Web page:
Day of Remembrance Events on February 19 Teach American History

S. F. Mori

Japanese Americans were unjustly incarcerated in camps

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Poster Instructing Japanese Americans(Image is author's)

After the bombing of Pearl Harbor in Hawaii on December 7, 1941, by the Imperial Navy of Japan, the United States entered World War II. People living in the United States who were of Japanese heritage were immediately looked upon as the enemy. Although they had been faced with racism and prejudice for many years, World War II made life worse for these American citizens and immigrants of Japanese descent.

President Franklin D. Roosevelt signed Executive Order 9066 on February 19, 1942. This order gave authority to military commanders in certain areas to remove any persons from the region. It was only used in the Western part of the continental United States and only against persons of Japanese ancestry living on the West Coast, including most of California, Oregon, and Washington. It was not enacted in Hawaii where there was a large population of people who were ethnic Japanese.
It was later determined by a commission to be the result of racism, war hysteria, and a lack of competent government leadership at that time

Signs were placed on poles telling the Japanese people to get ready to leave their homes. They generally had only a matter of a couple of weeks or less to prepare. Most lost everything they had owned as they were put into hastily constructed camps built in remote and desolate areas of the country. They lost their freedom as well and perhaps their dignity.

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Camp Barracks(Image is author's)

Most of these people who were unjustly incarcerated in the ten American concentration camps stayed there for the duration of the war. They were released when the war ended. Most had to start over with virtually nothing. It was a difficult time for them. Some had lingering emotional problems for the rest of their lives.

Many groups of Japanese Americans hold a Day of Remembrance on or around February 19 each year to commemorate the event. They want to teach the younger generations and the general public about the history so that no one else will ever have to suffer such an egregious violation of the Constitution. Two thirds of those incarcerated were American citizens.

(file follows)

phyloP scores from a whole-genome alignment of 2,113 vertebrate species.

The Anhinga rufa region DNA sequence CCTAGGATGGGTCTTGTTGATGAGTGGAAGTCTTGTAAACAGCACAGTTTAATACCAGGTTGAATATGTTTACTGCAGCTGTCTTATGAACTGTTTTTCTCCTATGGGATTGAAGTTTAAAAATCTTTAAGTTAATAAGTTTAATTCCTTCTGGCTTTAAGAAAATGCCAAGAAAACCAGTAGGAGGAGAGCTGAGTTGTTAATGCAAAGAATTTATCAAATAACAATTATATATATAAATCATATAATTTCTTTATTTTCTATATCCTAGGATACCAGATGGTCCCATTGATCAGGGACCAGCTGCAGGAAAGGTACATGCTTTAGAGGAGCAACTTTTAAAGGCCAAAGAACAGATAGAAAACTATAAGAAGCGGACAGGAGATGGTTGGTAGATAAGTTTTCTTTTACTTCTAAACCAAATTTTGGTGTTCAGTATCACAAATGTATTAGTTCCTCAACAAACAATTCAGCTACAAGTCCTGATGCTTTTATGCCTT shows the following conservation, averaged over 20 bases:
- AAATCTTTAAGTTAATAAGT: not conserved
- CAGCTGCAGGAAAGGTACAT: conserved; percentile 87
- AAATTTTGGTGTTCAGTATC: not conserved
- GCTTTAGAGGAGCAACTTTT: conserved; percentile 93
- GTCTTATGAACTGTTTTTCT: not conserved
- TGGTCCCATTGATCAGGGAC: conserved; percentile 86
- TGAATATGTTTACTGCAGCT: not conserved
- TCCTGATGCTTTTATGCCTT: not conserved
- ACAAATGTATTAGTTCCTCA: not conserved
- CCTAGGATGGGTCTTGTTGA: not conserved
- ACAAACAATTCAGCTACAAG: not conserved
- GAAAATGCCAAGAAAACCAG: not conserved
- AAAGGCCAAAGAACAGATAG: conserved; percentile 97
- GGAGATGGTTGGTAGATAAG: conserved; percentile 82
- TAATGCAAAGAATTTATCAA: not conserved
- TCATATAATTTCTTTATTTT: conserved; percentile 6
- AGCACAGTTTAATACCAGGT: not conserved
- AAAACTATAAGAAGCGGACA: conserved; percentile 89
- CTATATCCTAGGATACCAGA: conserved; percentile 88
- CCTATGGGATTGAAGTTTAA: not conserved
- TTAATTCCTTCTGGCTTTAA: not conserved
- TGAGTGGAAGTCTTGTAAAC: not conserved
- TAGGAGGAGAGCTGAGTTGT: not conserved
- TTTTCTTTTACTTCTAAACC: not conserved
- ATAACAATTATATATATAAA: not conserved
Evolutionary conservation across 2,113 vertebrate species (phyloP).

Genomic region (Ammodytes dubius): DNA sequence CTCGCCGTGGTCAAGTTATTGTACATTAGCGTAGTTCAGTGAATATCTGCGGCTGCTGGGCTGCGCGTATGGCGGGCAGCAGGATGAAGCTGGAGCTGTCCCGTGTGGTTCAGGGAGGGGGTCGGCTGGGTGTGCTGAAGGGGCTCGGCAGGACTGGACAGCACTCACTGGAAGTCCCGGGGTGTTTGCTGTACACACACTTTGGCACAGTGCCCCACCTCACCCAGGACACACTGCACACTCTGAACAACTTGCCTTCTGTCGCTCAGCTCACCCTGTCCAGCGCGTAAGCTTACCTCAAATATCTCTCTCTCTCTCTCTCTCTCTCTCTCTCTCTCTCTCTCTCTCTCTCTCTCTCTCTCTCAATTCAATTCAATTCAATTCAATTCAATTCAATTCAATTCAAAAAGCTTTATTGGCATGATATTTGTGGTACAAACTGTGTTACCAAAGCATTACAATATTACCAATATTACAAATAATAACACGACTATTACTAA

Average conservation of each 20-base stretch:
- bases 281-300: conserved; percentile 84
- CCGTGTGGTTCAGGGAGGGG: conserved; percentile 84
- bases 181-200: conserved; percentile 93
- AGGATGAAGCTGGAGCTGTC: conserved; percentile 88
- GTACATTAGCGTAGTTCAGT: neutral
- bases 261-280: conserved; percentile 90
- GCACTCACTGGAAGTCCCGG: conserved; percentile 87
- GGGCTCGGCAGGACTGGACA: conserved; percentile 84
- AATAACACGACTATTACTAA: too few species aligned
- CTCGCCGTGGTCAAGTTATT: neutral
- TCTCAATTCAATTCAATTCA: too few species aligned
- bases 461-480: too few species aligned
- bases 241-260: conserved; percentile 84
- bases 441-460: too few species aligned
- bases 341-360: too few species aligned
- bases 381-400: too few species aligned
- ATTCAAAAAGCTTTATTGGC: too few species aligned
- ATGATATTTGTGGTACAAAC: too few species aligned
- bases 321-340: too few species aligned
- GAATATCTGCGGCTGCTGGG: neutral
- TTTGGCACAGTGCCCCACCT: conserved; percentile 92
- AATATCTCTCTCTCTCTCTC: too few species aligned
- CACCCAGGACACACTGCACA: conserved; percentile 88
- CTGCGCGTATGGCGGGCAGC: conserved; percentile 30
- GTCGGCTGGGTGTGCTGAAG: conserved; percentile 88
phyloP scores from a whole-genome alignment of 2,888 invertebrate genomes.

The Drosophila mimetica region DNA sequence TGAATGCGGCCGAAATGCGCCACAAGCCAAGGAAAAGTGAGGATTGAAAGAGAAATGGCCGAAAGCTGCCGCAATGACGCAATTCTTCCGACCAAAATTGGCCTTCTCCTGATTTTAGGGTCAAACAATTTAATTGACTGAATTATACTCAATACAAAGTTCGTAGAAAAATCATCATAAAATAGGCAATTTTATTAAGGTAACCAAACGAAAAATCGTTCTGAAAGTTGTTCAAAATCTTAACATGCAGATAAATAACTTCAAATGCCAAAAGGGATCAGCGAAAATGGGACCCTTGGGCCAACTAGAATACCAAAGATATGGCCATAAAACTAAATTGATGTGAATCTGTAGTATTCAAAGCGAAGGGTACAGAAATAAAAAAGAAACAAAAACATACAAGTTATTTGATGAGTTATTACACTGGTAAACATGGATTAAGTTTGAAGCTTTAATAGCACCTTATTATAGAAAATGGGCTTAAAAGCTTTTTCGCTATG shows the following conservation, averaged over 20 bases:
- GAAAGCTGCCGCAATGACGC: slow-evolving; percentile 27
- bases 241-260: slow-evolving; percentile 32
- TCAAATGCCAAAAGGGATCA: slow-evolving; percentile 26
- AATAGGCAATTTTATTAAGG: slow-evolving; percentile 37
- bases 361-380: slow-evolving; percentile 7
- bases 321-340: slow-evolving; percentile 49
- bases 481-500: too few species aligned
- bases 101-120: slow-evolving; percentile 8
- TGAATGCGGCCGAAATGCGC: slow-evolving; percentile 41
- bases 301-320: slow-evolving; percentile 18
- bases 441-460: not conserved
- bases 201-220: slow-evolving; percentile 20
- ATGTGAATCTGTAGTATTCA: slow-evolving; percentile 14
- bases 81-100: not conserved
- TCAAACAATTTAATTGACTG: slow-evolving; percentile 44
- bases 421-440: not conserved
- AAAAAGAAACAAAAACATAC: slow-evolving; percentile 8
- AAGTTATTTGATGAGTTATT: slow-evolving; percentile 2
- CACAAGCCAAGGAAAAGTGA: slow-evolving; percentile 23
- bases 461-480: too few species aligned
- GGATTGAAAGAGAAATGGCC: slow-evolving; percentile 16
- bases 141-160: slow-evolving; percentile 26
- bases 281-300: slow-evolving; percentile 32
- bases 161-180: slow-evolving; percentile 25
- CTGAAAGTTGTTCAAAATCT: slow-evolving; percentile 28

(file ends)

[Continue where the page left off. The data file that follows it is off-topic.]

Utah currently has a bill in the legislature which was presented by Utah State Senator Jani Iwamoto to make the date of February 19 a permanent Day of Remembrance in Utah. It passed the Senate unanimously and is expected to do the same in the House of Representatives of Utah. Some other states have already enacted such measures.

The Japanese American Citizens League (JACL) is the oldest and largest Asian American civil and human rights organization. It was formed in 1929 by young Americans of Japanese heritage to fight for the civil rights of their community. JACL chapters and groups organize Day of Remembrance events.

Because of the COVID pandemic, many of the Day of Remembrance events for this year will be virtual. The public is invited to join in and learn about this dark part of American history. Information is at the JACL website on the various events.

[Reference: www.jacl.org. Click on events and then Day of Remembrance to get a listing and sign up to watch and learn. Information also from the book, The Japanese American Story As Told Through A Collection Of Speeches and Articles, www.thejapaneseamericanstory.com]

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I am a retired President/CEO of civil rights organizations. I have been a Mayor and California State Assemblyman as well as a College Instructor of Economics. I have also been an entrepreneur and international business consultant. I will be sharing articles mostly about life, politics, racism, travel, health, and relationships.

Salt Lake City, UT
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